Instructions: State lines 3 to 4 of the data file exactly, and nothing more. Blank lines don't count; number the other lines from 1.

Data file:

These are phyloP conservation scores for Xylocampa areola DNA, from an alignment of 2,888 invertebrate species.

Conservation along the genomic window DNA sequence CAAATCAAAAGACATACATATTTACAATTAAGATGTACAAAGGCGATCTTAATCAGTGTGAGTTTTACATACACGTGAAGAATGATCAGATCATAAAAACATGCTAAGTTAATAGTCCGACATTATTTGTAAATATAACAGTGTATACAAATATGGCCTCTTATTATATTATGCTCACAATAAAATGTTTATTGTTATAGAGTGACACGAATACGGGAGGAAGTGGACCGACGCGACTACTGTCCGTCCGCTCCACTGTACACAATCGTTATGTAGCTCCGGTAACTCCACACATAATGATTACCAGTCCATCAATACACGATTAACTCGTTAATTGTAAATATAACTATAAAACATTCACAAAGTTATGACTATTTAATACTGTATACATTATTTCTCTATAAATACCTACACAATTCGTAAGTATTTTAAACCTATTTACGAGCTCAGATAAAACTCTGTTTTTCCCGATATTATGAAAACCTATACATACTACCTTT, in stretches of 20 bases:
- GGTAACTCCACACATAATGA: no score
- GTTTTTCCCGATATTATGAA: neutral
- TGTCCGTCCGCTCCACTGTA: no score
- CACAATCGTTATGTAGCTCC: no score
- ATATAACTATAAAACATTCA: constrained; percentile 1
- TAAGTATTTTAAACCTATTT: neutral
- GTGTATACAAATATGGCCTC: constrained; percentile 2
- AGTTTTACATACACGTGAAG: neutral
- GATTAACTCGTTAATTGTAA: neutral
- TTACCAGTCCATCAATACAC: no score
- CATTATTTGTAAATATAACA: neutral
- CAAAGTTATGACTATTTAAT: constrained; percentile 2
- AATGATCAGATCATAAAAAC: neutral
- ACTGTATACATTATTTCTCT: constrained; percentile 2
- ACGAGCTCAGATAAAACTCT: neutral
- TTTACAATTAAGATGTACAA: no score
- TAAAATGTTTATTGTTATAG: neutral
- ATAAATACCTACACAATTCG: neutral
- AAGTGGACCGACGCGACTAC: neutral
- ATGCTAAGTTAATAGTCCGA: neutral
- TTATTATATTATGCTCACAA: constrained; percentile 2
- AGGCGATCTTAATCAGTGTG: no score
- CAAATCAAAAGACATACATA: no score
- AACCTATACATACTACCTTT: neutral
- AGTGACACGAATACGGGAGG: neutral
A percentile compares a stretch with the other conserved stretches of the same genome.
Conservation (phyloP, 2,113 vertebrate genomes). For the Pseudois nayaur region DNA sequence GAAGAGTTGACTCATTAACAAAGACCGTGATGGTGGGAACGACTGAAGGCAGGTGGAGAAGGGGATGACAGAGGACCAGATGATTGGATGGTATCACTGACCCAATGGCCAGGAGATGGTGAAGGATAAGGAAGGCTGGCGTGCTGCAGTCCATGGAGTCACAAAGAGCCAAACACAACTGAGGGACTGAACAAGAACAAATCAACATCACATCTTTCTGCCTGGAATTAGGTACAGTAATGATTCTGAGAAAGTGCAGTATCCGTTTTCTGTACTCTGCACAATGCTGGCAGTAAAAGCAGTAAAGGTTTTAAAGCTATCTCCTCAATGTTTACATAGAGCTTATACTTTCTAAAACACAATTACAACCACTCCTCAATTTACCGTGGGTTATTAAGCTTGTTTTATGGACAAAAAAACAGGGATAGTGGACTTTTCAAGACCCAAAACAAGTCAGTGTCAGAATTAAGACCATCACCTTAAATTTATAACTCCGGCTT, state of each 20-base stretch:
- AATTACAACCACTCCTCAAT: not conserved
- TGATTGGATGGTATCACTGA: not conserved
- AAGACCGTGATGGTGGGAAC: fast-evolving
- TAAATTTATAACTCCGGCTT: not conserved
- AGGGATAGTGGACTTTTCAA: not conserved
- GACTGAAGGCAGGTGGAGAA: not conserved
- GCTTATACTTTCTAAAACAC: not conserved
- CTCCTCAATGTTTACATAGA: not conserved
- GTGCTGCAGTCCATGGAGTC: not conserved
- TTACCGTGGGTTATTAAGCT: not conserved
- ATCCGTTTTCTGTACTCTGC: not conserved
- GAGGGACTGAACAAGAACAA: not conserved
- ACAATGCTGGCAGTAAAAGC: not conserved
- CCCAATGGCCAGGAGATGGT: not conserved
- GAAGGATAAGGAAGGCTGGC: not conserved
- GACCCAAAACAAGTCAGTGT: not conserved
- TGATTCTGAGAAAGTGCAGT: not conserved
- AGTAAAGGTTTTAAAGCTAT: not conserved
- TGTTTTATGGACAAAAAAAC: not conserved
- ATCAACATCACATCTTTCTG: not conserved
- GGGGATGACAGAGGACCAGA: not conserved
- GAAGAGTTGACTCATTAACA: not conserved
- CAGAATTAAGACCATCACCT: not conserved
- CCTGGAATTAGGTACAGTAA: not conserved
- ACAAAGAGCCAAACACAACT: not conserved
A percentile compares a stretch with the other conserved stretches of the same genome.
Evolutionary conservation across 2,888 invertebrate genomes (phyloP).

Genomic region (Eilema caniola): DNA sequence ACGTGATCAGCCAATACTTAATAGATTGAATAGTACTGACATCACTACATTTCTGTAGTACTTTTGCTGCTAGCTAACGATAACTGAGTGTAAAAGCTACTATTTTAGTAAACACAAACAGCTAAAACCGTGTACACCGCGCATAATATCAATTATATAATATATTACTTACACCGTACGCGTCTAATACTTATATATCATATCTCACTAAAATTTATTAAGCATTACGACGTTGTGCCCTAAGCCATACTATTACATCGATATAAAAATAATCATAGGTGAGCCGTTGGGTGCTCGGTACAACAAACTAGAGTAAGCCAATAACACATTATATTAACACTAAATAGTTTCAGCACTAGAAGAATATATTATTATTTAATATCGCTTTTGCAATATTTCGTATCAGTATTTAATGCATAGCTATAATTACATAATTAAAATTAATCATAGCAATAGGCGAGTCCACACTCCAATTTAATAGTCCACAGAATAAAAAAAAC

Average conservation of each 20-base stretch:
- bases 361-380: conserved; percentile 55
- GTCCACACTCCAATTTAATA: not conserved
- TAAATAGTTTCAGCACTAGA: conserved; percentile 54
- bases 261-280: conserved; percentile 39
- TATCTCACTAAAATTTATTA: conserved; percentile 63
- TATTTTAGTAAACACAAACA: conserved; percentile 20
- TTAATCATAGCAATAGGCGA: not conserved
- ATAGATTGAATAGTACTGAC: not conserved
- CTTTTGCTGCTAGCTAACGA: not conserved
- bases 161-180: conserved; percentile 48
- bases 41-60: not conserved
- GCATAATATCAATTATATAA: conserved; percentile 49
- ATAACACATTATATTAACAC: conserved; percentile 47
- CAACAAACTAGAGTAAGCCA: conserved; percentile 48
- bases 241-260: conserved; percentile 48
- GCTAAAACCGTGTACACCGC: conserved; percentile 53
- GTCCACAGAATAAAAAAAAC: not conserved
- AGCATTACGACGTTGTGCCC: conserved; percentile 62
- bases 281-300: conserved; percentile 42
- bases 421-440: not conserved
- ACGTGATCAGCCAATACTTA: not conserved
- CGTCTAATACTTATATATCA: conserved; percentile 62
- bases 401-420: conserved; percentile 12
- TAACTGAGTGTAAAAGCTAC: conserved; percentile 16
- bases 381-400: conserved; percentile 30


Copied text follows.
- GGTAACTCCACACATAATGA: no score
- GTTTTTCCCGATATTATGAA: neutral